Jane Oakley: Star of the Matildas and super coach
Jane Oakley inducted into Football Federation Victoria Hall of Fame.
Jane Oakley was inducted into the Football Federation Victoria Hall of Fame earlier this month. It was further recognition of one of the most accomplished players and coaches in the game as she had already become a member of the national Hall of Fame in 2004 and received the Australian Sports Medal in 2000.
Though her Dad played a bit of football in England, the young Jane Oakley had little or no football experience until a neighbour in Dandenong announced that she was going down to the football club and invited Jane to come along. She was immediately hooked and within a few years had caught up and surpassed her contemporaries.
She remembers one of her coaches saying to her, ?Just play up front and do what you want to do?, indicating that she was the sort of free spirit who could win games for the team given that role.
?At that time I didn?t know anything about defending, but I had to learn later,? Jane admitted.
Letting people do their own thing in a team game is not a strategy that she tended to adopt in her later coaching career. Yet there always was something of the old free spirit in all she did as a coach.
From Dandenong North in 1980 Jane Oakley graduated to the Victorian team in 1983 and the following year received the first of her 35 caps for Australia. Already she was looking beyond her playing career and qualified as a coach in 1985. Five years later she was development officer for the Victorian Soccer Federation while still playing for the Matildas.
In 1995 Jane Oakley was part of the Australian team which qualified for the World Cup in Sweden. She played in all three games against Denmark, China and the United States. Though all three matches were lost, this was a key formative influence for the Matildas and Tom Sermanni built on that in his spells as coach of the national team.
In 1994 Jane Oakley was already a senior coach at the VSF and with the women?s association. She became assistant coach of the national Under-19s and then coach of the Under-16s. She was the assistant coach with the Matildas when they competed in the Australia Cup in 2000 and she became head coach of the Women?s National Training Centre in Victoria. This was a program for young women run in association with the Victorian Institute of Sport and Jane worked closely with Ernie Merrick who was in charge of VIS football. Their common interest in the incorporation of the latest sports science, biomechanics and coaching theory fed into both programs and the elite young women progressed rapidly as a result.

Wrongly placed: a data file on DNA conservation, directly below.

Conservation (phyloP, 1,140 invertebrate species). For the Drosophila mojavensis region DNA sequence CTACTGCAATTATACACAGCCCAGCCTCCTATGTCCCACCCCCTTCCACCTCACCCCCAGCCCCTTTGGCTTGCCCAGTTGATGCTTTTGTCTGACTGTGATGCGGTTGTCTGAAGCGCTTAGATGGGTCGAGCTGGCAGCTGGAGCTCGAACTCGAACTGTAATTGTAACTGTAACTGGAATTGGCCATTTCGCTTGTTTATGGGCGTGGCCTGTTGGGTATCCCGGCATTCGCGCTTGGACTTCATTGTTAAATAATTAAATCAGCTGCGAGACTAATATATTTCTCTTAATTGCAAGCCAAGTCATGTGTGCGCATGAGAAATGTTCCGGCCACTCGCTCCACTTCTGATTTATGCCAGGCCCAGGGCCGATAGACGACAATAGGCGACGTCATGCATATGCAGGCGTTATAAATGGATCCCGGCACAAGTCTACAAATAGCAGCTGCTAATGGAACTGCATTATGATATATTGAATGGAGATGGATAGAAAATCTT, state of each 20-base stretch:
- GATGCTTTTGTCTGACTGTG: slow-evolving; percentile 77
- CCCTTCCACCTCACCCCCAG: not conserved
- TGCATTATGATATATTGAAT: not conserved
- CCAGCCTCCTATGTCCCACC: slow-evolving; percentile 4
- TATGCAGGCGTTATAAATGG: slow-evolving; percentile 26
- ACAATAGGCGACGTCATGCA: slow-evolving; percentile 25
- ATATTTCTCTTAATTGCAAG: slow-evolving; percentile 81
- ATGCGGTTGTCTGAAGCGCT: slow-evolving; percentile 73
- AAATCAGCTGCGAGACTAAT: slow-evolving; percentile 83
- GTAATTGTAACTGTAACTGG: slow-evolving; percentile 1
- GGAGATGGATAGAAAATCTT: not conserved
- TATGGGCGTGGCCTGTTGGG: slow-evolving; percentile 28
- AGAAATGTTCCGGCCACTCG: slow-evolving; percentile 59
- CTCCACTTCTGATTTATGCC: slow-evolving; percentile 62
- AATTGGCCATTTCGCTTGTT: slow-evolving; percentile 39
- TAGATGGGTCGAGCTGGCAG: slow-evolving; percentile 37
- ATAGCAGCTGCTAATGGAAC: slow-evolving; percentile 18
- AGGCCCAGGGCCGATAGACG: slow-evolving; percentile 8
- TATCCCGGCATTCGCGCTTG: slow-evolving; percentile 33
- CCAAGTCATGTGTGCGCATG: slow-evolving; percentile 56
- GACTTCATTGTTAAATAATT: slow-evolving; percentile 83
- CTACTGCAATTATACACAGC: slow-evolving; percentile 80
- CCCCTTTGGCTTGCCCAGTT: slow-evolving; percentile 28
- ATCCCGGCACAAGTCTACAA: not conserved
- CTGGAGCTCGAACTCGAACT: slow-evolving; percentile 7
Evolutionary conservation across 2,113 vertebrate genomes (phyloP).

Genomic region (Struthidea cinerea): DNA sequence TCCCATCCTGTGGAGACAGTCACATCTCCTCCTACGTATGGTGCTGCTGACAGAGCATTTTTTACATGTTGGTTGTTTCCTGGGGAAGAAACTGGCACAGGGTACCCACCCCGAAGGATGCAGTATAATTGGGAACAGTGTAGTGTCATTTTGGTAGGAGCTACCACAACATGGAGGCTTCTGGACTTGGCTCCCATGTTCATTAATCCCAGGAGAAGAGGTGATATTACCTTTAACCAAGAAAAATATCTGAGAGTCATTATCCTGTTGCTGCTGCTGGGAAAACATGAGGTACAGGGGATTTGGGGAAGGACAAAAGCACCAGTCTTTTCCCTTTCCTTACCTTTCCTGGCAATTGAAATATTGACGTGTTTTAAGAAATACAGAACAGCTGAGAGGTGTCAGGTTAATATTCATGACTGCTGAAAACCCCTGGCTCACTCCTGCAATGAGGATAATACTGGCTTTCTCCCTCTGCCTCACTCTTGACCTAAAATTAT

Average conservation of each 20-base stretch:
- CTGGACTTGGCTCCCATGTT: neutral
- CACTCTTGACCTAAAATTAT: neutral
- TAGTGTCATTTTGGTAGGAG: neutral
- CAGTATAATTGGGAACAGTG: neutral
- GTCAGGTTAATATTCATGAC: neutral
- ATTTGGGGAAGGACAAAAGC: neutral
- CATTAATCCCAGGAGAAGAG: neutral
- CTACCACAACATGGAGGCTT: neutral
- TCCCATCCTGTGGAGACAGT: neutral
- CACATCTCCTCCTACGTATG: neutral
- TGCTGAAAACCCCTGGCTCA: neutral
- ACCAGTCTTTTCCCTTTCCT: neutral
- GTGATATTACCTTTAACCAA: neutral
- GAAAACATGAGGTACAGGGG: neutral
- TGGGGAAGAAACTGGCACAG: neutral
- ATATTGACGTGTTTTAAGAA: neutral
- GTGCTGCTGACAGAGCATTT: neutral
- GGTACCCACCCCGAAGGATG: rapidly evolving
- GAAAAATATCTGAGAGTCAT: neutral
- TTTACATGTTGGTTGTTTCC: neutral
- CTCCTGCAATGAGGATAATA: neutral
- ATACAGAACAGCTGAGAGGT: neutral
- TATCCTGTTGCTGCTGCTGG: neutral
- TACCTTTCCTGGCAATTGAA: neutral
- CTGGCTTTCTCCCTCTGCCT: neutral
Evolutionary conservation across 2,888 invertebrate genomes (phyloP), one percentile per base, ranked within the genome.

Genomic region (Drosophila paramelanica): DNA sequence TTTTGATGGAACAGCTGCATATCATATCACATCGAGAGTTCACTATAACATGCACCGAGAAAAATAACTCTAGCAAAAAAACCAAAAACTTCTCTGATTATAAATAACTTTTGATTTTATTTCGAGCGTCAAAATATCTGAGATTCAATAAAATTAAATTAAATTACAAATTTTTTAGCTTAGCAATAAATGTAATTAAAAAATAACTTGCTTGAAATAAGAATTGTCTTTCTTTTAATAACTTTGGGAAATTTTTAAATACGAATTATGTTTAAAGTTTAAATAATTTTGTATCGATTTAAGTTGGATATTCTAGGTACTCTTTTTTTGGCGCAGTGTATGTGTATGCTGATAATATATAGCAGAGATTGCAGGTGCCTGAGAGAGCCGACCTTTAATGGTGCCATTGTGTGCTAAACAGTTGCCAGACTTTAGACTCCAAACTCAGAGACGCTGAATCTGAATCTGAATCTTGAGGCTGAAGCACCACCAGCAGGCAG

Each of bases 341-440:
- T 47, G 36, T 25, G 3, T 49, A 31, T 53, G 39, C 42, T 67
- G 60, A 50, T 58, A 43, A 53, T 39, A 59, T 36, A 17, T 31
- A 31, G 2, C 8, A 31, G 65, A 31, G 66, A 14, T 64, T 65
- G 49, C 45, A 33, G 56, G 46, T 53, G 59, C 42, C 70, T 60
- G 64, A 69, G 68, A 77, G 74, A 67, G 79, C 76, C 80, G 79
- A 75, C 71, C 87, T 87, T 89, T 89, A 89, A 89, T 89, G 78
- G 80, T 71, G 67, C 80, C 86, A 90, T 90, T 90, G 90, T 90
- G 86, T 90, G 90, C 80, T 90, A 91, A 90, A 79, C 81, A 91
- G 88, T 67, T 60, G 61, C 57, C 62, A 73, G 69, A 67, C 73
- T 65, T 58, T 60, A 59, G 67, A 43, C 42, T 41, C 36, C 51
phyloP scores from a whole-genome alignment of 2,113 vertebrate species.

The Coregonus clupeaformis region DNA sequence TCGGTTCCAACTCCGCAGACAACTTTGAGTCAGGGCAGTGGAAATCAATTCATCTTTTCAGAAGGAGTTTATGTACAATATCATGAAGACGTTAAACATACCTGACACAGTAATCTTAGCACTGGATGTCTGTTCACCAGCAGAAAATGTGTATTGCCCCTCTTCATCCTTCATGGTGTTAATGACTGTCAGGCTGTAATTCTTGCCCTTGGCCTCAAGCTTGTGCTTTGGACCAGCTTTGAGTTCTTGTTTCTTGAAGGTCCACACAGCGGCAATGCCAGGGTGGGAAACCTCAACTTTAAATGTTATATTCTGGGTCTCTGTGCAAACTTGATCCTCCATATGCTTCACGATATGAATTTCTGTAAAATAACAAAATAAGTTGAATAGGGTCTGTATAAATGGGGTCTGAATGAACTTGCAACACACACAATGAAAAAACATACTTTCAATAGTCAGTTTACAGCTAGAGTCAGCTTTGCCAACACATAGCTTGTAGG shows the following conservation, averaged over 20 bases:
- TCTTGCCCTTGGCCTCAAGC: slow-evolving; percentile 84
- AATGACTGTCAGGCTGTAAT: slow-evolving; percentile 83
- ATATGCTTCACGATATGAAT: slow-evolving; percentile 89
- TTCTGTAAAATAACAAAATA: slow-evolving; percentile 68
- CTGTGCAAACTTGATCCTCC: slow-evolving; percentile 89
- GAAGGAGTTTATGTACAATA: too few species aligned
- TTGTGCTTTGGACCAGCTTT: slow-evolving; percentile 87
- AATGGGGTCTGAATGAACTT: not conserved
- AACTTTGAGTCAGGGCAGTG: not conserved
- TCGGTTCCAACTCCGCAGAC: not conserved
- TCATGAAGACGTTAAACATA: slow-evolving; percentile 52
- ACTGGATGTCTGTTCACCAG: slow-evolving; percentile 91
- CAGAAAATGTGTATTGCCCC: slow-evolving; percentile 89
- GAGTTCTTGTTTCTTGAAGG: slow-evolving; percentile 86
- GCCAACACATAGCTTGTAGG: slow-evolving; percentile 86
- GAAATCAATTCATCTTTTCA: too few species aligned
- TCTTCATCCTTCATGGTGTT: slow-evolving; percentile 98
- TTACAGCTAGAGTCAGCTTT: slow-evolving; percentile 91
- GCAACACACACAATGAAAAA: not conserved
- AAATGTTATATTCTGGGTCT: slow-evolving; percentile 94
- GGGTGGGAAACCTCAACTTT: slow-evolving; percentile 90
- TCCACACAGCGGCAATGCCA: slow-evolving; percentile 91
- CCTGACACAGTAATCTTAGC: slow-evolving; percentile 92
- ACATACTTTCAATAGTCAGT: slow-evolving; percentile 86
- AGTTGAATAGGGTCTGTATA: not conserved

Oakley?s plans for her young squad were very ambitious.
?I firmly believe that we should not just benchmark on the Matildas, but we should do so against the best in the world, the women in the United States, China and Norway?.
Among those who benefited from her coaching were Melissa Barbieri, Sarah Groenewald, Selin Kurulay and Louisa Bisby. The NTC squad honed its skills against boys from the Victorian Super League clubs.
Jane became an outstanding role model and the face of women?s football in the 1980s and 1990s. Her photograph, together with Paul Wade, was on posters in every club throughout the State and she donated much of her time to promoting the development of the Women?s game.
Her enthusiasm was such that when the Victorian Under-17s were short of a player for a practice match against a Bendigo side in January 2002 she pulled the boots on and took part in scorching heat in a curtain raiser for a Matildas match against South Korea. That experience paid off for the Bendigo girls as well for they won the Under-17 Victorian championship at Bentleigh Greens a couple of months later, while the Open Age Bendigo squad came third behind the two Metropolitan sides.
It was always clear that Jane Oakley would forge a wide ranging career outside the game and in recent times she has been an area general manager for Telstra, a director of Latrobe Regional Hospital and a Regional Director at the Department Planning and Community Development. She has a diploma from Swinburne University and continues to facilitate better access to health and communication technologies for residents of remote and regional areas.